Already the best paid in F1, the Spaniard was earlier this week also hailed as "perhaps the best driver" on the grid by the Mercedes-Benz chairman, Dieter Zetsche.
Alonso's reply, given to Spanish reporters in Monaco on Wednesday, will only fuel rumours the 32-year-old is pushing for a change of teams, having failed to win a title in red and arguably losing his 'number 1' status in 2014 following the arrival of world championÂ Kimi Raikkonen.
When asked about Zetsche's praise, Alonso answered: "I don't know.
"It is always something good when good things are spoken about you, and the truth is that I am grateful.
"But it is interesting and it really seems curious to me that these types of things, this sort of praise, always comes from the other teams, from other people not from my own inner circle," Alonso is quoted by the Spanish sports newspaper AS.
The comment would seem to suggest a further souring in the relationship between Alonso and Ferrari.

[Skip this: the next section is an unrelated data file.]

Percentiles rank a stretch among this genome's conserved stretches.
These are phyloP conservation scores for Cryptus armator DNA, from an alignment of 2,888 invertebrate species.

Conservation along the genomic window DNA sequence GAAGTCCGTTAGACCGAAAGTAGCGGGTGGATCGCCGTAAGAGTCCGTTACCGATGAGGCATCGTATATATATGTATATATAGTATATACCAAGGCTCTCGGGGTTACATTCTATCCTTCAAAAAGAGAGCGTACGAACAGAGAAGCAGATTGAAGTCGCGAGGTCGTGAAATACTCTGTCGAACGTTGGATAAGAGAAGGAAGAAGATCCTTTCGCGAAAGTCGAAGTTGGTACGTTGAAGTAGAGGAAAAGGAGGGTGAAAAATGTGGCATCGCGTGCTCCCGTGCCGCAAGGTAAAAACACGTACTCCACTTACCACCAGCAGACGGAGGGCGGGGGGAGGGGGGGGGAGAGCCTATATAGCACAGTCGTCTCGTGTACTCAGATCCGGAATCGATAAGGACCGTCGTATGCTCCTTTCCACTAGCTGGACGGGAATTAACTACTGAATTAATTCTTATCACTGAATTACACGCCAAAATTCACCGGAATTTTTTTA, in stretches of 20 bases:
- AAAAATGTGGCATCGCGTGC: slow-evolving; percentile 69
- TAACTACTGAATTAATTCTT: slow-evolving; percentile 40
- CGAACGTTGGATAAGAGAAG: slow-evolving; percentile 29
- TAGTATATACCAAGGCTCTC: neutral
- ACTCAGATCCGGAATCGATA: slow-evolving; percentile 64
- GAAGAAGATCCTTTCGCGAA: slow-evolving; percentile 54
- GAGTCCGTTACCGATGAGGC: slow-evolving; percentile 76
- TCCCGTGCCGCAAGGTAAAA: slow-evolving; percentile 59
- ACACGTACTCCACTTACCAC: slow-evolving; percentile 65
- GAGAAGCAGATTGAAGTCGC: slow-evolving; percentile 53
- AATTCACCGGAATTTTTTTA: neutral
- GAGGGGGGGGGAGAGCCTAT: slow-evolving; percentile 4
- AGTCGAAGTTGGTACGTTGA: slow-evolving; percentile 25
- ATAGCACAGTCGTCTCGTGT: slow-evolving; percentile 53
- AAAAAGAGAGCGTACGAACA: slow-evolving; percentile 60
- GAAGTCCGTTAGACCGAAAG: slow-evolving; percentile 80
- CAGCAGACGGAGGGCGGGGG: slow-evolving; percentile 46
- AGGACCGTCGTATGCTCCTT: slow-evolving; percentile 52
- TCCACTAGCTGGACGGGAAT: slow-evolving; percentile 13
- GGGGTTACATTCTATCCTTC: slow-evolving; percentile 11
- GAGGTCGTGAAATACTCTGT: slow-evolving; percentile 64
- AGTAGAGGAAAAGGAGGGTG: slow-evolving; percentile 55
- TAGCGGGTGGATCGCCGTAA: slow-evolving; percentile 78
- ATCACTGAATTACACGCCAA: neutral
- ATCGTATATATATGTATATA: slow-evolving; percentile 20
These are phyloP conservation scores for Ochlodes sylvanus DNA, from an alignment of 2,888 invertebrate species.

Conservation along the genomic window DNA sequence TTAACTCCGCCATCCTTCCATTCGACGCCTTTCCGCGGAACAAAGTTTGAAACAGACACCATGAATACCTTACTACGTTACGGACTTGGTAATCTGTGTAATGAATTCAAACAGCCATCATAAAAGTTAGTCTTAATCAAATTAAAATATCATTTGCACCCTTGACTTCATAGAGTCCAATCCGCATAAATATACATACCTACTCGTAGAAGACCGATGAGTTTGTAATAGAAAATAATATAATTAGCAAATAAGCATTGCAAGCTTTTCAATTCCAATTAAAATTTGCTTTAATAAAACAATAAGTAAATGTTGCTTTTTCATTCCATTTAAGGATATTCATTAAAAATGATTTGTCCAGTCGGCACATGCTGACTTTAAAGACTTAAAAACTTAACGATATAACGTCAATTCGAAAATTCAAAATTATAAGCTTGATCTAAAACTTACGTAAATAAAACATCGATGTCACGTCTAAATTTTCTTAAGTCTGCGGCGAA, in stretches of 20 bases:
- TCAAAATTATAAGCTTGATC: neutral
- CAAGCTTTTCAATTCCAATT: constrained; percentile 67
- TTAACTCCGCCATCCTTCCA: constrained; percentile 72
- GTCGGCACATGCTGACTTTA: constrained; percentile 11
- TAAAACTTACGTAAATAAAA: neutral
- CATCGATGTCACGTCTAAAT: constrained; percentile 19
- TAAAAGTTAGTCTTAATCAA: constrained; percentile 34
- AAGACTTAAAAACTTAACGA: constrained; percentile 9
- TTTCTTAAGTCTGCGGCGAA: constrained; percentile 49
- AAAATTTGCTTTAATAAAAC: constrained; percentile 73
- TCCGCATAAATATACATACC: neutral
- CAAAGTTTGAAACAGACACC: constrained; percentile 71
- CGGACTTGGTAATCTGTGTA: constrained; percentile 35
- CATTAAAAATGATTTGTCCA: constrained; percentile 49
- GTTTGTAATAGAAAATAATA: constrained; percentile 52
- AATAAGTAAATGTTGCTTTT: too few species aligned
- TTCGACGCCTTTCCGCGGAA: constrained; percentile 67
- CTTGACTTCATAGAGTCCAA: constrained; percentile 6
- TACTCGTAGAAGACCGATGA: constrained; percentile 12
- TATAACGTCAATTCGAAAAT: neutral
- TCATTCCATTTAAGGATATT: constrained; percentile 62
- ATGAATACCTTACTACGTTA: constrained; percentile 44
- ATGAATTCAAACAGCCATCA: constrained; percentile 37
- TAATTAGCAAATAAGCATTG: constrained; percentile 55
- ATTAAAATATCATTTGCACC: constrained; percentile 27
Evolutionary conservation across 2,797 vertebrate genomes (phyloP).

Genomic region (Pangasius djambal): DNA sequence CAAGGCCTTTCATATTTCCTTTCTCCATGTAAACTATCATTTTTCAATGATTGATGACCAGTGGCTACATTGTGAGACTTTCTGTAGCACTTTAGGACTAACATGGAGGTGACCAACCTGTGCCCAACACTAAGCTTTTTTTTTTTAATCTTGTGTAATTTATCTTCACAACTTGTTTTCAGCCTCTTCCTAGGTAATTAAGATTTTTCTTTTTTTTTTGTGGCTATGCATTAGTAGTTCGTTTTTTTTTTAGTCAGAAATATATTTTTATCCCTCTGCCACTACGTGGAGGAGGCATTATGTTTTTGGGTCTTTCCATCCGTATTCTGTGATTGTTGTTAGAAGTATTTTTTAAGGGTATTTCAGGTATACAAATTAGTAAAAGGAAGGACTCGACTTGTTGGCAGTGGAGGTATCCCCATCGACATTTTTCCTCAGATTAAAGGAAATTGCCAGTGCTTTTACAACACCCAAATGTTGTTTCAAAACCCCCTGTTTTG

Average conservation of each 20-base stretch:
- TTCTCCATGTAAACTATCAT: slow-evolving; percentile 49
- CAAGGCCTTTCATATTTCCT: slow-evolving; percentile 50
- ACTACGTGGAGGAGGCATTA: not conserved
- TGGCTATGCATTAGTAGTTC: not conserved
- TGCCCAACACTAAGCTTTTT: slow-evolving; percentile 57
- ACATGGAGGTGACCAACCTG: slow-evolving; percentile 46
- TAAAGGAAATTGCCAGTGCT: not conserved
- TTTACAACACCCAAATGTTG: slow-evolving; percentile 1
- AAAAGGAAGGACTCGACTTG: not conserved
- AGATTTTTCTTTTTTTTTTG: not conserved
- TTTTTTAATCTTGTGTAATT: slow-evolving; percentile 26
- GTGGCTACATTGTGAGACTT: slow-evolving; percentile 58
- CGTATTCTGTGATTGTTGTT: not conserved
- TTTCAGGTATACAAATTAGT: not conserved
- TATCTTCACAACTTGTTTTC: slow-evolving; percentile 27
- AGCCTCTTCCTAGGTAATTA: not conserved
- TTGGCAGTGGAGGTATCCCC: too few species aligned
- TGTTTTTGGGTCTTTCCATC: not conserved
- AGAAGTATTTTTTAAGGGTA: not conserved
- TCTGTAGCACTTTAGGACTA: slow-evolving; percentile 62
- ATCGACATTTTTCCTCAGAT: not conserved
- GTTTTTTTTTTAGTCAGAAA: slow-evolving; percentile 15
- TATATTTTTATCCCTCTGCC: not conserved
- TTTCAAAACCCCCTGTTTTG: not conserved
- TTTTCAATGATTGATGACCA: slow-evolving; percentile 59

Indeed, in Monaco, Alonso also denied that the arrival of new team boss Marco Mattiacci has so far had any impact on the struggling Maranello team.
And "I don't think it's going to happen soon," he told reporters.
"He's still learning about the team situation, the formula one environment, the F1 weekends," Alonso added.
"There is no change I feel in the qualifying, the races, the meetings, the work in the factory. Everything is as it was before."
Given Ferrari's situation, and Alonso's five-year wait for a title-winning car, the signs are that he has lost patience with the Italian team.
He does not expect Mercedes' dominance to be challenged this weekend.
"Monaco is a special track," Alonso is quoted by Marca newspaper, "so things could be a little different, but they have been first and second in every race with an advantage.
"We must not think that Mercedes will not dominate here," he insisted.
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